Expert committee to address HR shortage in eGovernance

The Expert Committee headed by Nandan Nilekani, Chairman of the Unique Identification Authority of India, has released its recommendations for the implementation of new Human Resources (HR) policies in the government

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NEW DELHI, INDIA: To address the concern surrounding the shortage of skilled IT personnel in e-governance projects, an Expert Committee has been commissioned.

 

The Expert Committee headed by Nandan Nilekani, Chairman of the Unique Identification Authority of India, has released its recommendations for the implementation of new Human Resources (HR) policies in the government.

 

As identified by the Prime Minister’s Committee on the National e-Governance Plan (NeGP) of India, lack of sufficient human resources was one of the biggest constraints in the adoption of e-governance. Currently, the government employs only 5000 IT professionals, 50 per cent of whom work in a single agency, according to a report in FutureGov Asia Pacific.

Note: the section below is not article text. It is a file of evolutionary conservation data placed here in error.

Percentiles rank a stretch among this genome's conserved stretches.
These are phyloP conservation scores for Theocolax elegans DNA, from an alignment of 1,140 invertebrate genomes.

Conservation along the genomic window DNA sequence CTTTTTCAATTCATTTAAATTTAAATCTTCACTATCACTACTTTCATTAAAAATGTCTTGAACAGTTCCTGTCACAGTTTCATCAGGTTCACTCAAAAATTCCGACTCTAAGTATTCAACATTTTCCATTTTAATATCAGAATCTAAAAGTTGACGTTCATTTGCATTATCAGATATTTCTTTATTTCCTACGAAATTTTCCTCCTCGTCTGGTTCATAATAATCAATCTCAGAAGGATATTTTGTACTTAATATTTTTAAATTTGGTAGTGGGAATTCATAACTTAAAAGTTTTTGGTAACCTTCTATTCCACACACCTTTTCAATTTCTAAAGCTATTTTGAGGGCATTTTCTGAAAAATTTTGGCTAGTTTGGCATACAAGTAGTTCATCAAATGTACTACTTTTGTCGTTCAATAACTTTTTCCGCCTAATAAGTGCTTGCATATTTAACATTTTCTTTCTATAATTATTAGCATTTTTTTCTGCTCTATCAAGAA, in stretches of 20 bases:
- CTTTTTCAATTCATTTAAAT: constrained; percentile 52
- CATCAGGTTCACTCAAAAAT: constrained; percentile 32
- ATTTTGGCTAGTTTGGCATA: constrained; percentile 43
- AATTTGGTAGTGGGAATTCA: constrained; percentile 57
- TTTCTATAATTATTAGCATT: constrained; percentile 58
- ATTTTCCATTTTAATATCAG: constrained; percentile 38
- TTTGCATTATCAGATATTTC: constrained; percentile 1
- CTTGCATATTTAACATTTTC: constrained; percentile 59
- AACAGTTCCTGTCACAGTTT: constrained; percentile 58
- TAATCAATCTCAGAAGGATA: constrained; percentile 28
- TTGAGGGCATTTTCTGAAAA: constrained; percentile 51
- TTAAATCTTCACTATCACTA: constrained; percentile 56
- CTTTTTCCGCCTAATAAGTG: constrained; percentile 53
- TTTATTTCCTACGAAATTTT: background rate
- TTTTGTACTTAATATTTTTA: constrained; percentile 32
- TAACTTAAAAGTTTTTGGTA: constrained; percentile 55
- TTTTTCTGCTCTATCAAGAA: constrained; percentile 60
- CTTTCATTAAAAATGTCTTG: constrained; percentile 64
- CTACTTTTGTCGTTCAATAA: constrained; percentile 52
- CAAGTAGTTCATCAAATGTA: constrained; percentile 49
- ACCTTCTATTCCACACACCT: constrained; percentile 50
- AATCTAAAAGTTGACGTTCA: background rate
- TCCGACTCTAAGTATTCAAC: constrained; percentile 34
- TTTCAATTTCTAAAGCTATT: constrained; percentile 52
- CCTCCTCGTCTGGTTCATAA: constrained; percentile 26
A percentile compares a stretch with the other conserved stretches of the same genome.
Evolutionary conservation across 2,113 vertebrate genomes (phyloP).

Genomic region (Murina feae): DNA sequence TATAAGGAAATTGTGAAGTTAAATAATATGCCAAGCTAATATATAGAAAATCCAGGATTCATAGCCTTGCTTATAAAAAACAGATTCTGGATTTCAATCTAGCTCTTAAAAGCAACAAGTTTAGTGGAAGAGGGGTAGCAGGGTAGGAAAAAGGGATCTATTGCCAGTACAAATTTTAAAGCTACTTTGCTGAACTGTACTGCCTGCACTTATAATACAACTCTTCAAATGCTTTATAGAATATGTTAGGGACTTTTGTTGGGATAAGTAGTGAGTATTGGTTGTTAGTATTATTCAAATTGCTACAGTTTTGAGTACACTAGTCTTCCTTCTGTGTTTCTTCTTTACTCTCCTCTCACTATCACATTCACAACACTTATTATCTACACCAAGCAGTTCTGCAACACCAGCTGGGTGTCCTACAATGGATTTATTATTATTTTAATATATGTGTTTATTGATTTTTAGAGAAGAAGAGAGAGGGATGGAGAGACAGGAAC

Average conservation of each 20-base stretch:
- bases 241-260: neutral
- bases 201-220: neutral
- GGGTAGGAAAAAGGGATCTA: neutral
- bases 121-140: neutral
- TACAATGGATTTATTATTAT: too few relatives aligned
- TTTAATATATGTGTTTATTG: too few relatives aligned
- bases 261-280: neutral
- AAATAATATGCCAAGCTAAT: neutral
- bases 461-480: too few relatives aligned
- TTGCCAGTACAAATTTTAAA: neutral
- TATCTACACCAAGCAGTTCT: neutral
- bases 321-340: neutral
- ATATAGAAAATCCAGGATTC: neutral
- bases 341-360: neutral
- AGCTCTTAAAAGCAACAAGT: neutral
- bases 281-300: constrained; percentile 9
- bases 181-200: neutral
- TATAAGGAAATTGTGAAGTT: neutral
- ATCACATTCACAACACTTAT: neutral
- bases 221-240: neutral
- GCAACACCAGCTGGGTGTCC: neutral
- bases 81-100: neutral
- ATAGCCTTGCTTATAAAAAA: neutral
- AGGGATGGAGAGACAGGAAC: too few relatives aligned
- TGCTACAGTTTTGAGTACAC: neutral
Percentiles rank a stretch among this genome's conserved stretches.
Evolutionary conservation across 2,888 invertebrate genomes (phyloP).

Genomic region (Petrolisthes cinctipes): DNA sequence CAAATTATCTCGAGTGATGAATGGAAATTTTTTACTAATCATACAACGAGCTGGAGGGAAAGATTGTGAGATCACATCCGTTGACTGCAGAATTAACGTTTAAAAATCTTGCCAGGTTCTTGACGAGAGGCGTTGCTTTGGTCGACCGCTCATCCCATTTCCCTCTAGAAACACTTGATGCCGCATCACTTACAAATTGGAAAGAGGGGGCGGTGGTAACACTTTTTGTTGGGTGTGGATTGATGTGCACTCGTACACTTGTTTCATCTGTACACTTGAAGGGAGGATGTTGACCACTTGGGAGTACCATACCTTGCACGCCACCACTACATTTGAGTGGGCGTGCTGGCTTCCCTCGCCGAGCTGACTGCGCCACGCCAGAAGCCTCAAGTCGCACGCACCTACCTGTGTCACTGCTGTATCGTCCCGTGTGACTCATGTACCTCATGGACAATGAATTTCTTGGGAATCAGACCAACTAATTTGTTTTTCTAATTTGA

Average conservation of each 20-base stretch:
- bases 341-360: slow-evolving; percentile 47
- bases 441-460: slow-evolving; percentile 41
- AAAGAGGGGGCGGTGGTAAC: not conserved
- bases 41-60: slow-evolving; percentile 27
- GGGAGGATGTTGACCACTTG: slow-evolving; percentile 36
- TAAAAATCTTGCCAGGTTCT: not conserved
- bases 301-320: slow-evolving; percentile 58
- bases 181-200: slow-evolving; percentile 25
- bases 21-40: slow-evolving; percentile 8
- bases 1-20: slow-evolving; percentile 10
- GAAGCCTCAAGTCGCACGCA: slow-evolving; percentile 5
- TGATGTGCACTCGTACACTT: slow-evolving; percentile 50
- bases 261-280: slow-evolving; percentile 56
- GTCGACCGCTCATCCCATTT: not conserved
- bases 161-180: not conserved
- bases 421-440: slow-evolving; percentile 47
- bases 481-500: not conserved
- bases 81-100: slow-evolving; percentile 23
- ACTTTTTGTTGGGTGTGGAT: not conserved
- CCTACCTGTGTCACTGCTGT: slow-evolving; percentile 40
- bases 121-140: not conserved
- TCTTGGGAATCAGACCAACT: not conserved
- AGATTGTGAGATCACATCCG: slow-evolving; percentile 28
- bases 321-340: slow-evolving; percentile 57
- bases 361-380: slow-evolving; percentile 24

Inorder to strengthen the position and capabilities of public sector IT employees, the Expert Committee was constituted to recommend new policies. The committee also aims at attracting new talent from outside government.

 

The expansion plans and aggressive targets of the NeGP has called for the need, scale and urgency of the HR requirements. The four massive e-governance projects being implemented at a national scale and a bill mandating electronic delivery of government services within five years (expected to be passed soon in the Parliament) will raise more requirements for technically skilled Human Resources.

 

The Committee has recommended to create a Chief Information Office (CIO) in all government ministries, assisted by an Electronic Services Division, to provide corporate leadership for e-governance initiatives and work on convergence in policy, applications, and infrastructure across government.

 

Some of the other important recommendations were to create e-Governance Strategic Groups in key areas like cybersecurity, shared services, and standards and interoperability within the Department of Electronics and Information Technology (DeitY).

 

These groups are also expected to include experts from different government departments and agencies as well as from private sector organisations in the industry, academia, and research, to tap expertise available outside the government.

 

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